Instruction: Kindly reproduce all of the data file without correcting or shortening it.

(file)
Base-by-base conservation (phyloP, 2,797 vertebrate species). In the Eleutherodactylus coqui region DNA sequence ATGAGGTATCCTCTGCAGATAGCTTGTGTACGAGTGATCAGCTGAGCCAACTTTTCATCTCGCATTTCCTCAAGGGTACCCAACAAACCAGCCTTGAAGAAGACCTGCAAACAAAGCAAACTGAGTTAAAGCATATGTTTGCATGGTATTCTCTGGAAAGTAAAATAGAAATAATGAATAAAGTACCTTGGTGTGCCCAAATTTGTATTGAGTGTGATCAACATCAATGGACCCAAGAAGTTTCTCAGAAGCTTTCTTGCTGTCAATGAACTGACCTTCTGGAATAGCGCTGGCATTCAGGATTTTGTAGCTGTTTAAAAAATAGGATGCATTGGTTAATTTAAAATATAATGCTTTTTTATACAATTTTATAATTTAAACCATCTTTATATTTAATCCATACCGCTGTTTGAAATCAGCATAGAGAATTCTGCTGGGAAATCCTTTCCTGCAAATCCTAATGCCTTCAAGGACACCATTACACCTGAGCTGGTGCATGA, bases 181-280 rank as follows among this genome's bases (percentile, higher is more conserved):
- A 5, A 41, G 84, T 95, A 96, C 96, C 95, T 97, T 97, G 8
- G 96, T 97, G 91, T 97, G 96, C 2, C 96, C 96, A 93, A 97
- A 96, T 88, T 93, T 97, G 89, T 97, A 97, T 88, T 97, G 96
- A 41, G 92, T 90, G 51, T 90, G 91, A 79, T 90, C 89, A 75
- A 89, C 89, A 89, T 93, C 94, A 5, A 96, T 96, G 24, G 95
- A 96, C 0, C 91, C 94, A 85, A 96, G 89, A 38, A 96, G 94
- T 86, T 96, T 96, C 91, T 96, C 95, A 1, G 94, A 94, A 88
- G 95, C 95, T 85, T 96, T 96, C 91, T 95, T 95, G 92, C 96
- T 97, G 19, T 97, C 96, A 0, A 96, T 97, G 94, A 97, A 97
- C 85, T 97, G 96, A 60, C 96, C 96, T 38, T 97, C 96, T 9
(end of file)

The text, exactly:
Base-by-base conservation (phyloP, 2,797 vertebrate species). In the Eleutherodactylus coqui region DNA sequence ATGAGGTATCCTCTGCAGATAGCTTGTGTACGAGTGATCAGCTGAGCCAACTTTTCATCTCGCATTTCCTCAAGGGTACCCAACAAACCAGCCTTGAAGAAGACCTGCAAACAAAGCAAACTGAGTTAAAGCATATGTTTGCATGGTATTCTCTGGAAAGTAAAATAGAAATAATGAATAAAGTACCTTGGTGTGCCCAAATTTGTATTGAGTGTGATCAACATCAATGGACCCAAGAAGTTTCTCAGAAGCTTTCTTGCTGTCAATGAACTGACCTTCTGGAATAGCGCTGGCATTCAGGATTTTGTAGCTGTTTAAAAAATAGGATGCATTGGTTAATTTAAAATATAATGCTTTTTTATACAATTTTATAATTTAAACCATCTTTATATTTAATCCATACCGCTGTTTGAAATCAGCATAGAGAATTCTGCTGGGAAATCCTTTCCTGCAAATCCTAATGCCTTCAAGGACACCATTACACCTGAGCTGGTGCATGA, bases 181-280 rank as follows among this genome's bases (percentile, higher is more conserved):
- A 5, A 41, G 84, T 95, A 96, C 96, C 95, T 97, T 97, G 8
- G 96, T 97, G 91, T 97, G 96, C 2, C 96, C 96, A 93, A 97
- A 96, T 88, T 93, T 97, G 89, T 97, A 97, T 88, T 97, G 96
- A 41, G 92, T 90, G 51, T 90, G 91, A 79, T 90, C 89, A 75
- A 89, C 89, A 89, T 93, C 94, A 5, A 96, T 96, G 24, G 95
- A 96, C 0, C 91, C 94, A 85, A 96, G 89, A 38, A 96, G 94
- T 86, T 96, T 96, C 91, T 96, C 95, A 1, G 94, A 94, A 88
- G 95, C 95, T 85, T 96, T 96, C 91, T 95, T 95, G 92, C 96
- T 97, G 19, T 97, C 96, A 0, A 96, T 97, G 94, A 97, A 97
- C 85, T 97, G 96, A 60, C 96, C 96, T 38, T 97, C 96, T 9